Unions members have taken the most hit's to the pocket and 100% of the blame. While the execs. get honored with retention bonuses for FAILING to PRODUCE. What ever happened to RESPONSIBILITY?
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Username: Lilpup

Post Number: 1886
Registered: 06-2004
Posted on Tuesday, March 20, 2007 - 8:11 pm: Edit PostDelete PostMove Post (Moderator/Admin Only)

Charlottepaul, do you think Michigan, or US manufacturing, function in their own little vacuums? What do you think would happen if the Detroit automakers cut the health benefit premiums they pay by even a third? How would that shortfall be made up in the insurance and/or medical industry? We're already seeing what's happening in housing - how much more fundamental can you get? Then add in all the peripheral spending - tourism, entertainment, etc.

Bear that in mind while the trade deficit runs rampant, and remember that Michigan is one of the top exporting states in the nation.

ps - No surprise that CNBC's primary negative source about Detroit was David Littman http://www.cnbc.com/id/15840232?video=220480279

(Message edited by lilpup on March 20, 2007)
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Username: Royce

Post Number: 2135
Registered: 07-2004
Posted on Saturday, March 24, 2007 - 2:45 am: Edit PostDelete PostMove Post (Moderator/Admin Only)

What would happen if there was a climate shift and the climate in Florida was like Michigan? Could Florida re-invent itself after losing it's tourism dollars from those seeking warmer temperatures during the winter months?

It's just not that easy for a state to re-invent itself when it loses its main business activity. Michigan jobs are connected to manufacturing and the auto industry. Manufacturing brought millions of people from the south for jobs in the factories because there weren't any factories in the south. Workers in Michigan were able to make good wages and essentially created the middle class. Now, industry with the excuse that cheaper labor abroad is what is forcing them to leave Michigan or the U.S., wants workers to make slave wages like those workers overseas so that they can cut labor costs and stay profitable, yet VPs and CEOs are getting huge bonuses.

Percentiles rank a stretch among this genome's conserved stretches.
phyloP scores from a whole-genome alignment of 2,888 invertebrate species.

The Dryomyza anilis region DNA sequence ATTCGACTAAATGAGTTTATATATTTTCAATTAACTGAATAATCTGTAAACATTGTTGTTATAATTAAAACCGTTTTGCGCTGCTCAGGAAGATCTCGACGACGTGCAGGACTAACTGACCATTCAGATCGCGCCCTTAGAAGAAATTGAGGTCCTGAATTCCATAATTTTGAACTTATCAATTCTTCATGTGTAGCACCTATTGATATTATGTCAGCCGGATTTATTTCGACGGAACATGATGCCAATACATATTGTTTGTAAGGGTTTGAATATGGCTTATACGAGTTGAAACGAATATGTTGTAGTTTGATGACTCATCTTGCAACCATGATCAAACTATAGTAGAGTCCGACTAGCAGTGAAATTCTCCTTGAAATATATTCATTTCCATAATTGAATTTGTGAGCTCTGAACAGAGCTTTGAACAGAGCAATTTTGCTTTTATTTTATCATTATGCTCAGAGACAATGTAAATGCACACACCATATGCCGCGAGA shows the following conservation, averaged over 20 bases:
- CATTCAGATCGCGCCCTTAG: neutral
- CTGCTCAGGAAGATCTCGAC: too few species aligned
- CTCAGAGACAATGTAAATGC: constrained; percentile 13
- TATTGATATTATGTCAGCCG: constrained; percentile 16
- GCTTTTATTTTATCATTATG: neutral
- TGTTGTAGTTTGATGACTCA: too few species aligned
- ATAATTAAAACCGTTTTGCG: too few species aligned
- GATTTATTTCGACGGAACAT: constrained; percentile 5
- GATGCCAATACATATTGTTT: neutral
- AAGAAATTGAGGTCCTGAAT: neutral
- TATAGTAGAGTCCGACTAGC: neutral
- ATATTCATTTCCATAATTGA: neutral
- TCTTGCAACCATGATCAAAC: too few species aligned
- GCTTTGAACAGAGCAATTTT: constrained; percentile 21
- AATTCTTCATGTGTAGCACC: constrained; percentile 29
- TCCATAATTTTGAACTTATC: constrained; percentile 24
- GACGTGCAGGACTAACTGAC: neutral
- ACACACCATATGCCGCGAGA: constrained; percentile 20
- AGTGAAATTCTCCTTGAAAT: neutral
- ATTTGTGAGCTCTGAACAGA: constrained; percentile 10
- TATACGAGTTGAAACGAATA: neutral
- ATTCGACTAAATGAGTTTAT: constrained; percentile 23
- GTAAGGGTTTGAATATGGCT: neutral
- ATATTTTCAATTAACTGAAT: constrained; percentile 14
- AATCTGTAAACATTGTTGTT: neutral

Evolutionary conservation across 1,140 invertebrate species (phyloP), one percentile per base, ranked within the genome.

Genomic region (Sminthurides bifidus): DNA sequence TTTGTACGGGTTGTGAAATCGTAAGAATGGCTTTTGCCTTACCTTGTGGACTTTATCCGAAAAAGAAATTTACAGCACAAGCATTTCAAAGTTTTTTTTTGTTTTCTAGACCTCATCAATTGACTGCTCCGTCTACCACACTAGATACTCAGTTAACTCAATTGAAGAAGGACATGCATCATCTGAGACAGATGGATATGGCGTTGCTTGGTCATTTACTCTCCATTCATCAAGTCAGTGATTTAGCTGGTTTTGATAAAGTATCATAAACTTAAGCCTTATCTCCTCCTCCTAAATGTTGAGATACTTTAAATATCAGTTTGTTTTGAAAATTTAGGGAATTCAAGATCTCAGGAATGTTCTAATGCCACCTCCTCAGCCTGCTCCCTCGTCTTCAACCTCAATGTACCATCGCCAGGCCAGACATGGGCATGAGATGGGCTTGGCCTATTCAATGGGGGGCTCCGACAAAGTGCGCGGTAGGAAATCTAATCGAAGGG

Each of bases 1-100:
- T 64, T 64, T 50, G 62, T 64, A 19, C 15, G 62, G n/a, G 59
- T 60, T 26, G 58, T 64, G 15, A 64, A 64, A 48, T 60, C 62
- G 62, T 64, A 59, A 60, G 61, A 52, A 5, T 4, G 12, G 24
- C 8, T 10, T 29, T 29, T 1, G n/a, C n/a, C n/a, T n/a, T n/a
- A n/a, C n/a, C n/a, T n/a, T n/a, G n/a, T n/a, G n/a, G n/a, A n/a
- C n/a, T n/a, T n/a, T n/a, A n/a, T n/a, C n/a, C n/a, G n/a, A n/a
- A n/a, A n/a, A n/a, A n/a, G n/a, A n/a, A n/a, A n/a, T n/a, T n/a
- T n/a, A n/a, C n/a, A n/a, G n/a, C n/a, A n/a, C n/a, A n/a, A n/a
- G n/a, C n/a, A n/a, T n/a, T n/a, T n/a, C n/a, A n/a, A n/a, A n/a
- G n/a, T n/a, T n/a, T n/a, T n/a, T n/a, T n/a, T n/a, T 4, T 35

Look at a state like Louisiana. Look at a city like New Orleans. They have very little manufacturing. Hurricane Katrina exposed how poor the people of New Orleans are. New Orleans relies on tourism. Well, tourism isn't the same in New Orleans since the hurricane. How does it re-invent itself?

Unions stand up for workers, not always the best workers, but workers just the same. Without them, people are at the mercy of the corporations that they work for. Unions protect workers from being forced to work for slave wages, and they attempt to keep the worker's salaries in line with the VPs and CEOs.

My argument for years has been,"if corporations take away the worker's buying power, derived from a nice salary, then how do they expect to sell their products if people can no longer afford to buy them?

Michigan is not Florida or Louisianna, and thank God it isn't. We can't become more like them, and they can't become more like us. I don't know what exactly is the answer for Michigan, but I know it's not abandoning what brought Michigan prosperity and that's manufacturing.
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Username: Livernoisyard

Post Number: 2903
Registered: 10-2004
Posted on Saturday, March 24, 2007 - 8:33 am: Edit PostDelete PostMove Post (Moderator/Admin Only)

For the liberal media to suggest that Michigan become a "right-to-work" state is telling in itself that old saws that cannot cut need sharpening.